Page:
Blue Poppy seeds are nutritious oilseeds that are used in cooking to provide additional flavour and texture. Although the seeds are obtained from the dry fruits (pods) of the poppy plant (opium poppy), they are entirely free from any harmful side effects of other poppy plant products such as opium poppy. Poppy seeds have been cultivated since the 6th century, they are tiny seeds that are kidney-shaped and blue-grey in colour.
Not only do blue poppy seeds add great flavour and crunch to foods, but they also provide some important health benefits. Blue Poppy seeds contain good levels of minerals like iron, copper, calcium, potassium, manganese, zinc and magnesium. Copper is utilised in the production of red blood cells. Zinc is a co-factor in many enzymes that regulate growth and development and aid digestion.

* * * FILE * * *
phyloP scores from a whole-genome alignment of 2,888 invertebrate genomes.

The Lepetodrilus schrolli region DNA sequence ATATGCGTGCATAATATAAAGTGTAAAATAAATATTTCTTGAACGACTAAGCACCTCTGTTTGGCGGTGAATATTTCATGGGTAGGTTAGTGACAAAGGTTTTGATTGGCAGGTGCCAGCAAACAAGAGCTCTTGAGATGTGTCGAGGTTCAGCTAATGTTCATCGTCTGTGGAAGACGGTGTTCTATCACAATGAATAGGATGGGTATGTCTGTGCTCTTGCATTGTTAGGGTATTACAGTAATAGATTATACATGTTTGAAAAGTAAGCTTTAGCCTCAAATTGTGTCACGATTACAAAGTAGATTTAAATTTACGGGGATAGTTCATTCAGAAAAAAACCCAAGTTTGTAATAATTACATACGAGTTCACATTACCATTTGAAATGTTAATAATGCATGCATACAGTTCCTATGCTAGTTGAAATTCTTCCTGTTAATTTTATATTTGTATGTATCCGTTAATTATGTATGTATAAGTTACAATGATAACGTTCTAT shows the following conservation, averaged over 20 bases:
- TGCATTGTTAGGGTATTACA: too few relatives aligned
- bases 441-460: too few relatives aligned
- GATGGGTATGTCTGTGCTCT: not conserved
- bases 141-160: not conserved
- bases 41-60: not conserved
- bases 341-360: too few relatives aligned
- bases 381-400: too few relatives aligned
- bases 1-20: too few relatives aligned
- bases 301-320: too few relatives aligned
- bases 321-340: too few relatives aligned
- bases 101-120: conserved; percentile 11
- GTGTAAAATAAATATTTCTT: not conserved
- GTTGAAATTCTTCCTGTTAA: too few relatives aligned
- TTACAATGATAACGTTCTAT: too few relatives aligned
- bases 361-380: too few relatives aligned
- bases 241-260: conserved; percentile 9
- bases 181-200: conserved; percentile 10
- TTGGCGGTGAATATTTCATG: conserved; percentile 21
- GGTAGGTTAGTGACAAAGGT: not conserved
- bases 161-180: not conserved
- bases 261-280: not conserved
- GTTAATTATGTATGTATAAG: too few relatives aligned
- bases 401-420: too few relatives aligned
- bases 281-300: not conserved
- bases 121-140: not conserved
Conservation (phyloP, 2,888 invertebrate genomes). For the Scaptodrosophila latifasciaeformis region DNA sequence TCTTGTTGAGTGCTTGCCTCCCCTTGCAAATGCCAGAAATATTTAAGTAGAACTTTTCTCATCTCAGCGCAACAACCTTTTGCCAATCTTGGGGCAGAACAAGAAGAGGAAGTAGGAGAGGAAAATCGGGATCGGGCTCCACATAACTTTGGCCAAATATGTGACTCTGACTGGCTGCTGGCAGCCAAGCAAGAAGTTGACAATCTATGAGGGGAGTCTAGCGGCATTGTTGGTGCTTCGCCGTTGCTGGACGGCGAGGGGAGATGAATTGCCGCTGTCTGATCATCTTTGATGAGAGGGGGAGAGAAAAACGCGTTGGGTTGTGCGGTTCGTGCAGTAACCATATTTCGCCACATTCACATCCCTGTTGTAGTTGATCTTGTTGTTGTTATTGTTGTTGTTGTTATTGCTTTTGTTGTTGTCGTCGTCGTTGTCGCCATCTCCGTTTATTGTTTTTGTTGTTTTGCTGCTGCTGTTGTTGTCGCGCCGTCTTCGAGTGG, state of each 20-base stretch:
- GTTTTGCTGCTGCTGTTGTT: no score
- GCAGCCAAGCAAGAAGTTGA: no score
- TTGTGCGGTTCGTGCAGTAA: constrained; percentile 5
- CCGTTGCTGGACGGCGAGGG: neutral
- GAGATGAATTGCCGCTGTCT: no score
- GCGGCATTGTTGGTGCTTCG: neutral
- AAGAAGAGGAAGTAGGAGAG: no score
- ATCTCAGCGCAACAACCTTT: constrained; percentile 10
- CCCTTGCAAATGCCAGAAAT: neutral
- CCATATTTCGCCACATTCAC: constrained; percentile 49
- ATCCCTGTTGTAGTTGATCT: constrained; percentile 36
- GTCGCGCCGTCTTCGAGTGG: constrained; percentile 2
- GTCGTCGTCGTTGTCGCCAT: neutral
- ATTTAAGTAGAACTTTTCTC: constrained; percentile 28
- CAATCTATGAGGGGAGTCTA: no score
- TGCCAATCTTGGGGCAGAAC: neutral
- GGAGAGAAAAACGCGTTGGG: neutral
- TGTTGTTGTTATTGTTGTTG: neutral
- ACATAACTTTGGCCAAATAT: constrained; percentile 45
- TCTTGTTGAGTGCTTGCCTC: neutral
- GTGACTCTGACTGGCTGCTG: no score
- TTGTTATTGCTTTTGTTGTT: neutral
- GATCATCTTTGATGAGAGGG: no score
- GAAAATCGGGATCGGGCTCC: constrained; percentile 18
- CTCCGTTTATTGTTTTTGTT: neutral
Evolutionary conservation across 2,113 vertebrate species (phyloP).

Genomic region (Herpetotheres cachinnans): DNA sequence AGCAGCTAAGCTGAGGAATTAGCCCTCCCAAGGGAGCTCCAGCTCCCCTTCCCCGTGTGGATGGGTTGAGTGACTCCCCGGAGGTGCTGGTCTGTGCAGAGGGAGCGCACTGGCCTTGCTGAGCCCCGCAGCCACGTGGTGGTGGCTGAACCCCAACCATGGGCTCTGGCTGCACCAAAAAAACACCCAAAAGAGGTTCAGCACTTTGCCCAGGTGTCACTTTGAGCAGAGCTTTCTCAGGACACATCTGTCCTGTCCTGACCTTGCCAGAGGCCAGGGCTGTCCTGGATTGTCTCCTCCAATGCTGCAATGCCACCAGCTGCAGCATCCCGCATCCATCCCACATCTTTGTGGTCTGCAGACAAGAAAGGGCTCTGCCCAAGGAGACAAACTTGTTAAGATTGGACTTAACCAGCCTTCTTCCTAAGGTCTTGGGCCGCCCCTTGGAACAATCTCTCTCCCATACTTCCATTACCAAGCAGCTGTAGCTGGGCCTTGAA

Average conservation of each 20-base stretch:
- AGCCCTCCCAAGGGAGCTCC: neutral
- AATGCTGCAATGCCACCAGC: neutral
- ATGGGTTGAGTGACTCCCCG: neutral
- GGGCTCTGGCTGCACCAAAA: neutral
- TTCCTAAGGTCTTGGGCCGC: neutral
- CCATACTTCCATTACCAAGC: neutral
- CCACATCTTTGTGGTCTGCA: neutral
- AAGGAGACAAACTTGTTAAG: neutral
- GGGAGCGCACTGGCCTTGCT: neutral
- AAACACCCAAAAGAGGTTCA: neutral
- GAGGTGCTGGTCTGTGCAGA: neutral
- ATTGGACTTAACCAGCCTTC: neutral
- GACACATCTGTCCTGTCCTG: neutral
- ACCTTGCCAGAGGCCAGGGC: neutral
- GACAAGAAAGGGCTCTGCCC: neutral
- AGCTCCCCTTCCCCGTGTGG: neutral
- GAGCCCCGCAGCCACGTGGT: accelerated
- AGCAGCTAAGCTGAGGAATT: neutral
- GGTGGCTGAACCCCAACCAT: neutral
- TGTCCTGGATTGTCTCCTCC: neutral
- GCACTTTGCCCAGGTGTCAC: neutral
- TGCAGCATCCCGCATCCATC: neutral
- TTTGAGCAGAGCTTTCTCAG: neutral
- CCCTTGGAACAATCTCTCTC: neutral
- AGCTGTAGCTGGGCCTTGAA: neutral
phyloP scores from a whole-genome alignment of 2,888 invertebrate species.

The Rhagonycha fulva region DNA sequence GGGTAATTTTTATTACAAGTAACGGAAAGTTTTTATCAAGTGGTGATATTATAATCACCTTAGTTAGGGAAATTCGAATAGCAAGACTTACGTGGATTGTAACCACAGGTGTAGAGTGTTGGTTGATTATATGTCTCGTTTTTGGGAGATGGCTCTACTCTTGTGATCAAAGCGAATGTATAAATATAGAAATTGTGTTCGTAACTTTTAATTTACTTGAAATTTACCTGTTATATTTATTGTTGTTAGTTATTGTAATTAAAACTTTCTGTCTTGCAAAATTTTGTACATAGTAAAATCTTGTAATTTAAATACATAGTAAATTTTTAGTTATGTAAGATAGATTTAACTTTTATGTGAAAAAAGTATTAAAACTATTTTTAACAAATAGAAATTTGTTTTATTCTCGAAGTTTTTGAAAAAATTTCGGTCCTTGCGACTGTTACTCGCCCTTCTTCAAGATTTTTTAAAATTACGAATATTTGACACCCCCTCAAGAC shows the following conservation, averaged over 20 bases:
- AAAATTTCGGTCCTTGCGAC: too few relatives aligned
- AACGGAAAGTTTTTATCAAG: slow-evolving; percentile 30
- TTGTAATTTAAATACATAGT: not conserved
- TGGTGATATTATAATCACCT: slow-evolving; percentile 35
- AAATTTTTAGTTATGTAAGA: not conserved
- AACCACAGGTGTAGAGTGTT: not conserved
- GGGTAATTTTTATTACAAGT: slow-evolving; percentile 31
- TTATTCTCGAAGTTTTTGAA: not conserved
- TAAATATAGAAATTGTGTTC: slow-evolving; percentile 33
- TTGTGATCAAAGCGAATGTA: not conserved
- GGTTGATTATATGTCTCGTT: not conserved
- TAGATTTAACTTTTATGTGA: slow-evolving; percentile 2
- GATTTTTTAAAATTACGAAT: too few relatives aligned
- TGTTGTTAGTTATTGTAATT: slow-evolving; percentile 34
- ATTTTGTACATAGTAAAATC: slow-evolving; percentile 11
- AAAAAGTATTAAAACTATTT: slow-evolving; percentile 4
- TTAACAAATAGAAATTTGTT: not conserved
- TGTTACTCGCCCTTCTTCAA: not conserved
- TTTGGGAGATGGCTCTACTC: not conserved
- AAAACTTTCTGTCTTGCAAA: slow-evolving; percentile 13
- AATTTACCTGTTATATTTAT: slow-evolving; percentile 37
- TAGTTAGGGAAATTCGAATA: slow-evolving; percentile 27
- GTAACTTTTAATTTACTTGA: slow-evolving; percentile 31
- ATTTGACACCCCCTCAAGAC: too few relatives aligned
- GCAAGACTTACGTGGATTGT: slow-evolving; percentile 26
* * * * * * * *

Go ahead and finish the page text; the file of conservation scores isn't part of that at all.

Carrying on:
Poppy seeds have a nutty taste and can be used as a spice or as a decoration in and on top of many baked goods such as bread and rolls. They can also be ground down in to a paste using a pestle and mortar and used as a filling in pastries such as croissants and cakes.
Other options from around the world:
- In India and Pakistan, the seeds are popular as “khus khus,” gently fried poppy seeds are ground in a mixer to prepare a thin paste which is then added as a thickening agent in dips, curries and sweet dishes.
- In South India, poppy seed milk is used to prepare a sweet recipe popular as kuskus payasam with added milk, coconut milk, cardamom, raisins and sugar.
- In Central Europe, especially in Austria and Hungary, the seeds are used in popular sweet pastry dishes such as Strudel and Germknodel.
- In America the seeds widely used in confectionery like stuffing, rolls, bagels, sweet bread, biscuits, and cakes.